As expected, Fujifilm announced their newest camera early this morning. The new model replaces the X20 and is, unsurprisingly, called the X30. While not a radical departure from the X10 and X20, there are some significant differences. Gone is the optical viewfinder which was, on the X10 anyway, fairly useless. In its place is a newly designed electronic viewfinder. The lack of the optical viewfinder does detract, somewhat, from the charm of the X10 and X20. But, in my experience so far with Fujifilm, an electronic viewfinder can be quite excellent. While the camera retains a 2/3" 12MP X-Trans II sensor and EXR-II processor from the X20, and the same excellent manual zoom lens, there are some other additions/enhancements. Key among these upgrades are a larger tilting LCD screen on the back, a new film simulation mode, and the addition of a control ring around the base of the lens that facilitates manual focusing (or other functions), and full WiFi capabilities, including full remote operation of the camera from a smartphone or tablet.
The video doesn't really show a lot about the camera, but Fujifilm have done their usual outstanding job of showing all the camera features on the web site. Fujirumors have a "first look" report up as well that is fairly detailed. Based on what I've read so far, the only disappointment I can see is that the X30, unlike its predecessors, in made in China, not in Japan.
B&H have listed the camera on their site for pre-order at U$599.00. The price may seem a little on the high side, considering that an X-M1 with the XC16-50mm lens is less than a dollar more, but compared to the cameras the X30 is competing with and considering its capabilities, it's certainly not out of line.
I'm looking forward to seeing the X30 in person when I'm in New York for Photo Plus Expo at the end of October. Based on the specs, I'll probably want one to upgrade my X10.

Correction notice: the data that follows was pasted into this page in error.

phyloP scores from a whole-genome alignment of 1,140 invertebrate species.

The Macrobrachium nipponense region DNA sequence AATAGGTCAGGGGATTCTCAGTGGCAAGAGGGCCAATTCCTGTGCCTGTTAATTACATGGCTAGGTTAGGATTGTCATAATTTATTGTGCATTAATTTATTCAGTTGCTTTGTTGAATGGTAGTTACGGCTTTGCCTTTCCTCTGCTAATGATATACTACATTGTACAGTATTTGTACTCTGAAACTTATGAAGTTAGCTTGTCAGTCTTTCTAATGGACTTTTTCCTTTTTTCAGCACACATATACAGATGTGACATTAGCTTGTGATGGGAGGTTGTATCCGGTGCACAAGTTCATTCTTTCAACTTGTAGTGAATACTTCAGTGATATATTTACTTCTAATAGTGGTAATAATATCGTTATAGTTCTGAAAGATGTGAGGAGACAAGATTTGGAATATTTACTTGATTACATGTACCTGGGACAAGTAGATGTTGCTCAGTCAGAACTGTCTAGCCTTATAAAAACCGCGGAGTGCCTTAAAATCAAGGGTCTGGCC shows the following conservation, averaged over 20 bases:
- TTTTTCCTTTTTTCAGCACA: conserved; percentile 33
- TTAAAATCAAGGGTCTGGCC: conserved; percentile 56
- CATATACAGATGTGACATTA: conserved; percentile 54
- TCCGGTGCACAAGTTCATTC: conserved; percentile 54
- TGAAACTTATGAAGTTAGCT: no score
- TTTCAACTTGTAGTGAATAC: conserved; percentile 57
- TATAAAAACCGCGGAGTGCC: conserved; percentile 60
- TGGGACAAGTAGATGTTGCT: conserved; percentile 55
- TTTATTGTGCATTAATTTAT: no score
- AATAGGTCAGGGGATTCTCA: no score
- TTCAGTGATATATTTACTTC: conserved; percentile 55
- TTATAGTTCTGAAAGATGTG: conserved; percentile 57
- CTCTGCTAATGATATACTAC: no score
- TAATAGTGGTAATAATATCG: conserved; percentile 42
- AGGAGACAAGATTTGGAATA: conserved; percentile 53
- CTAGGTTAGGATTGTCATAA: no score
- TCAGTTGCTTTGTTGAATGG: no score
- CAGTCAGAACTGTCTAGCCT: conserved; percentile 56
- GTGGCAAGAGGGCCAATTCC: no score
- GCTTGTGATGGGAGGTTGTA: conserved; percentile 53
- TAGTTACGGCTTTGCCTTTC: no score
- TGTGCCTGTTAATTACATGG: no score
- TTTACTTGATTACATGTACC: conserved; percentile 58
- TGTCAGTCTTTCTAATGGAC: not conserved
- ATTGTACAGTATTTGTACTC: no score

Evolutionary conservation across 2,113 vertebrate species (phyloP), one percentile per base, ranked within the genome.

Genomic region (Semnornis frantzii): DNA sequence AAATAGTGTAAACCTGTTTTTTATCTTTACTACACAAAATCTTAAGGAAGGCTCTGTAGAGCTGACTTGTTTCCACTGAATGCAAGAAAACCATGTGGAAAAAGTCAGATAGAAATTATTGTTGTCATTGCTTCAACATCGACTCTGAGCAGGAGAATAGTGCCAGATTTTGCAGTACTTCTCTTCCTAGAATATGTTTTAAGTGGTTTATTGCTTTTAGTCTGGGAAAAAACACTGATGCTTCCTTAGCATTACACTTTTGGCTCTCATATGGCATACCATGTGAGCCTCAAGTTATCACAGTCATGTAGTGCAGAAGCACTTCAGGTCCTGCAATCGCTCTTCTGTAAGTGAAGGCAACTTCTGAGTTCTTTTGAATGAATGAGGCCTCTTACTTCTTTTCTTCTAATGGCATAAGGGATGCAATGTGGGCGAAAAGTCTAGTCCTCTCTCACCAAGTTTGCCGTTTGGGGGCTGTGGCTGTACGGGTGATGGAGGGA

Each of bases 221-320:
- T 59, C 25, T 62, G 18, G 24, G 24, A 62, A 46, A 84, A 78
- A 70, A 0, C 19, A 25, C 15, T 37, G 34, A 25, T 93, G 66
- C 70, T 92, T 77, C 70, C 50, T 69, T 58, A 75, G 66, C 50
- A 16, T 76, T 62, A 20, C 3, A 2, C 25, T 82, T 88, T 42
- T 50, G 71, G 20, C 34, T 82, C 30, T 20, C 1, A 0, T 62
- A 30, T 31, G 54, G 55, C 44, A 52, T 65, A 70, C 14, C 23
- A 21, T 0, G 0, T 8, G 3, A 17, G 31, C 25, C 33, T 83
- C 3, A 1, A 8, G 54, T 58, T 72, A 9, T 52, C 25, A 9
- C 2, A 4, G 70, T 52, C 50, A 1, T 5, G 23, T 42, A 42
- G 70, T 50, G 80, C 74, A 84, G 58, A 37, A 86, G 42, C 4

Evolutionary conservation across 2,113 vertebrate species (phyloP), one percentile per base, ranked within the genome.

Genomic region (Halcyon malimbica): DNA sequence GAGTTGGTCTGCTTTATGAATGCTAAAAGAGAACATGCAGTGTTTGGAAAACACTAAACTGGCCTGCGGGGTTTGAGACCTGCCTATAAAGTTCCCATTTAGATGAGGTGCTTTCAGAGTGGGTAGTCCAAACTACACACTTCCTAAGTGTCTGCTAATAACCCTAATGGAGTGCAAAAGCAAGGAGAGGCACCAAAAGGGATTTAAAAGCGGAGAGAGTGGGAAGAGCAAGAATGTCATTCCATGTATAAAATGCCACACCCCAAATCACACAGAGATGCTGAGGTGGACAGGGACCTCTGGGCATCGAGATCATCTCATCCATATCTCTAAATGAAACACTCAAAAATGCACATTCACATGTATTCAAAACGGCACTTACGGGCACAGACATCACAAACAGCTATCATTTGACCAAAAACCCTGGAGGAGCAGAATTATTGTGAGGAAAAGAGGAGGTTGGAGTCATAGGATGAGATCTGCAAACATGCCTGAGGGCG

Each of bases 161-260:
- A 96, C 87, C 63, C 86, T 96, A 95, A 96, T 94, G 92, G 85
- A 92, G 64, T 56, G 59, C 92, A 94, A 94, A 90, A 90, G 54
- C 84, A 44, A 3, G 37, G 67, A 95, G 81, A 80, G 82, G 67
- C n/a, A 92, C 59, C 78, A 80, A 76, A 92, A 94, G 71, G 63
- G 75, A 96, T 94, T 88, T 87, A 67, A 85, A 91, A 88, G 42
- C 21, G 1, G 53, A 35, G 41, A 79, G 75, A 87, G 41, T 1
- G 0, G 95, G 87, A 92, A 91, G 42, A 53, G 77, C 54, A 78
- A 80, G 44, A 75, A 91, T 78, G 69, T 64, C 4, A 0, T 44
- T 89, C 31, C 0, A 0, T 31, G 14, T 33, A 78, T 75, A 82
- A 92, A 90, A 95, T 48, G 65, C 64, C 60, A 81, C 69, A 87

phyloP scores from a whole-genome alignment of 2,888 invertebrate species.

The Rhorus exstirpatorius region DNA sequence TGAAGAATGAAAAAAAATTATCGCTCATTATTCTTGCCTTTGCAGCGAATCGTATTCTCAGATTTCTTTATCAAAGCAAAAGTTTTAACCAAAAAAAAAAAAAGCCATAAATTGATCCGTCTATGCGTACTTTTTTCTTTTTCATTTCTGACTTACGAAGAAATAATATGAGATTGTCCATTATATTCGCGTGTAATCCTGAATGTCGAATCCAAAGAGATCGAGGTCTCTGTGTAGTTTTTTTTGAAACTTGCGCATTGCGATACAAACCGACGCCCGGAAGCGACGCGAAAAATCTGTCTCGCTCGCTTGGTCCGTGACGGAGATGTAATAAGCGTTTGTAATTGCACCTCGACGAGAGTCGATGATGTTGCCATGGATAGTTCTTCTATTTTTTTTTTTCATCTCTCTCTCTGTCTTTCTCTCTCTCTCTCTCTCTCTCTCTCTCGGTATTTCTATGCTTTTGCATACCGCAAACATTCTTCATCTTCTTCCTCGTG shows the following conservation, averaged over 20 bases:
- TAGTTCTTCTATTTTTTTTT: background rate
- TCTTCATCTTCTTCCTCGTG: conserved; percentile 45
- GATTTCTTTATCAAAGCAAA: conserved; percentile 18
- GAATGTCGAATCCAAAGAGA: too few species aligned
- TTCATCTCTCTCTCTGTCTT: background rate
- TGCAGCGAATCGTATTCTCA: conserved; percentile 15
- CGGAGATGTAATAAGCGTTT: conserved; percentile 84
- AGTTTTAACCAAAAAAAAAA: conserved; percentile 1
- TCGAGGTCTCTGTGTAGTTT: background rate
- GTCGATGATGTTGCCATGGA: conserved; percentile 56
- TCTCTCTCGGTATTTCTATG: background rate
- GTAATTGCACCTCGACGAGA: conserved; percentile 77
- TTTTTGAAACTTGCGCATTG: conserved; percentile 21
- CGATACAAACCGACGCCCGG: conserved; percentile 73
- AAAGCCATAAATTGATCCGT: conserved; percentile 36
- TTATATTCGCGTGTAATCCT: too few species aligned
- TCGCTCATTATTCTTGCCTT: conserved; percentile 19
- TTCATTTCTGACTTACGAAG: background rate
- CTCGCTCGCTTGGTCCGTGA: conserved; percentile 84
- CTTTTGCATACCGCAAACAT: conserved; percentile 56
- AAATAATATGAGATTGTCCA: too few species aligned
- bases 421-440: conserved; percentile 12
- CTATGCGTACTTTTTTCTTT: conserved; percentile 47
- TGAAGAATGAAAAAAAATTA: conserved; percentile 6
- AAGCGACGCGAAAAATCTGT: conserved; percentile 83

UPDATE: More complete video introduction to the X30 from the Fuji Guys is up on YouTube:
all photos courtesy Fujifilm
I was poking around on Amazon.com late last night, and discovered a killer price on the Sony SLT-A65V body (only $498!). That's $100 less than I paid for my SLT-A35 a couple years back! Despite the A65 being about three years old now, it's still a really impressive camera. I wish I could have afforded it when I bought the A35. Amazon also has good pricing for the body with either the 18-55mm lens or the 18-135mm lens. The deal is by way of a $200 instant rebate, and I have no idea how long that price will hold. If you're in the market to upgrade your current Sony body, or looking for an excellent mid-level DLSR and don't currently have an investment in any particular system, this is a hard camera to beat. It would also make a great Christmas present...
After all the noise I've made about getting this new camera, I thought you might be interested in my first impressions. I've not taken any pictures with it to speak of -- I've just putzed around with the various settings either in the conference room at the office, or in the kitchen late last night -- so nothing worth posting yet. So these comments will be limited to the "look-and-feel" of the camera and controls. I'll do some subjective imaging impressions very soon.
Right off the bat, the X10 simply oozes quality. It is very reminiscent of classic rangefinders from the likes of Minolta, Konica and Contax. Some other folks have even compared various Fujifilm models to classic Leicas, and based on my first impression here, I can see why. Although a little smaller, the X10 has a feel that is very similar to the rangefinder models that I've used or handled.
The construction is all metal, with real leather applied. This is wholly unlike any of the competition at this price point -- similar models from Canon, for instance, are made of composite plastics. The controls feel solid, with detents that click positively into position. All of the buttons feel solid and are well placed. The only control that concerns me is the sub-command dial that surrounds the 4-way switch. It's made of an engineering plastic that I know is very strong, but the part is fairly thin and feels just slightly flimsy. I don't remember reading any user complaints about, and Fujifilm used the same part on the step-up X20, so I'm confident that it should hold up just fine.
My X10 from Wolfe's came with the original Fujifilm "ever-ready" case thrown in (it regularly sells for about $50!), which, like the rangefinders of the past, must be removed to access the battery or "film" compartment. Fujifilm have redesigned the case since the original model to allow access to the batter and SD card compartment without having to remove the case.
I'm really looking forward to getting out and shooting the X10 this week and weekend.